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The gun suit ruling: Start anew

Commonwealth Court on Thursday ruled as unconstitutional a Pennsylvania law that allowed outside individuals and groups to sue local communities over their unconstitutional gun laws. But the ruling, by a seven-member panel of the appeals court, had absolutely nothing to do with the merits of Act 192.

State Sen. Daylin Leach, four other Democrat lawmakers and the cities of Philadelphia, Pittsburgh and Lancaster challenged Act 192, passed last year. It began life as a House bill about scrap-metal theft penalties. But upon final Senate passage, it also enabled those lawsuits challenging municipal gun laws that, illegally, supersede state gun laws.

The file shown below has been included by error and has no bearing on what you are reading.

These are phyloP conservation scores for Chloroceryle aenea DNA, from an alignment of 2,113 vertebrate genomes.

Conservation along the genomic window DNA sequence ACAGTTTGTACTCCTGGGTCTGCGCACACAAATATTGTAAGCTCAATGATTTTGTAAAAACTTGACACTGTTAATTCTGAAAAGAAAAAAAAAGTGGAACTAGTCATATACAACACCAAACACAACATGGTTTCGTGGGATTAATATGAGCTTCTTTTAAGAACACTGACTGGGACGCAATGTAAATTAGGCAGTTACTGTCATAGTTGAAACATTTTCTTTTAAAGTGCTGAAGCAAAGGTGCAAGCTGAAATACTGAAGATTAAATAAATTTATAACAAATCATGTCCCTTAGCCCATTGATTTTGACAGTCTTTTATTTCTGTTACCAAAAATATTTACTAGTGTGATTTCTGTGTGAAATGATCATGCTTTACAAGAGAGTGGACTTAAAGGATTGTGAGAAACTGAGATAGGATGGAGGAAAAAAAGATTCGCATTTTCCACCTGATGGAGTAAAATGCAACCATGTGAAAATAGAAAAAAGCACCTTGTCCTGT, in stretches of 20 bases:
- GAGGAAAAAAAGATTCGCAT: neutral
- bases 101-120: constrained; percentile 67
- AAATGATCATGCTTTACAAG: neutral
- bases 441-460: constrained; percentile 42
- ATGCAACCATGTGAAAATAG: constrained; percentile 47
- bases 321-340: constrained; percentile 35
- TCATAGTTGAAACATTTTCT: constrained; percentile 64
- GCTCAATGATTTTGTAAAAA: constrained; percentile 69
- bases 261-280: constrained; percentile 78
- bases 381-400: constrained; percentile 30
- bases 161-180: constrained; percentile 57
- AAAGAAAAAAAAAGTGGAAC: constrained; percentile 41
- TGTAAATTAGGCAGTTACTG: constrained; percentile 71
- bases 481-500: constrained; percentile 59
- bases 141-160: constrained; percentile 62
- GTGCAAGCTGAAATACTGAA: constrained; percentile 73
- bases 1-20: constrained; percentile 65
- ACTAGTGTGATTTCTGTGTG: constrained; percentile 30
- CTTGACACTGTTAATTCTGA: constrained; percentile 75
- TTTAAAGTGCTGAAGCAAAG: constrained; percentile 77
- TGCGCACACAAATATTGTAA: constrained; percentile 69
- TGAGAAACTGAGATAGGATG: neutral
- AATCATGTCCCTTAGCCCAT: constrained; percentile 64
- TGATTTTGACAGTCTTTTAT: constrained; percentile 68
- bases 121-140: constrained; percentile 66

The court concluded that violated both the single subject rule of Article III, Section 3, of the Pennsylvania Constitution and Article III, Section 1’s prohibition against changing a bill’s original purpose. And that is correct.

But the plaintiffs’ real goal wasn’t some altruistic exercise in preserving constitutionally pure legislative procedures. No, it was about attempting to preserve a “right” created out of whole cloth to freelance state gun laws.

Act 192 affirmed the supremacy of 40-year-old state laws regarding firearms oversight; the court was neither asked to nor did it consider the merits of the law itself. Thus, it is incumbent upon the Republican-controlled Legislature to re-introduce this measure in a clean and single-purpose bill.

For if passed, it would force Democrat Gov. Tom Wolf to, by extension, either uphold state law or, in violation of his duty, eviscerate it.


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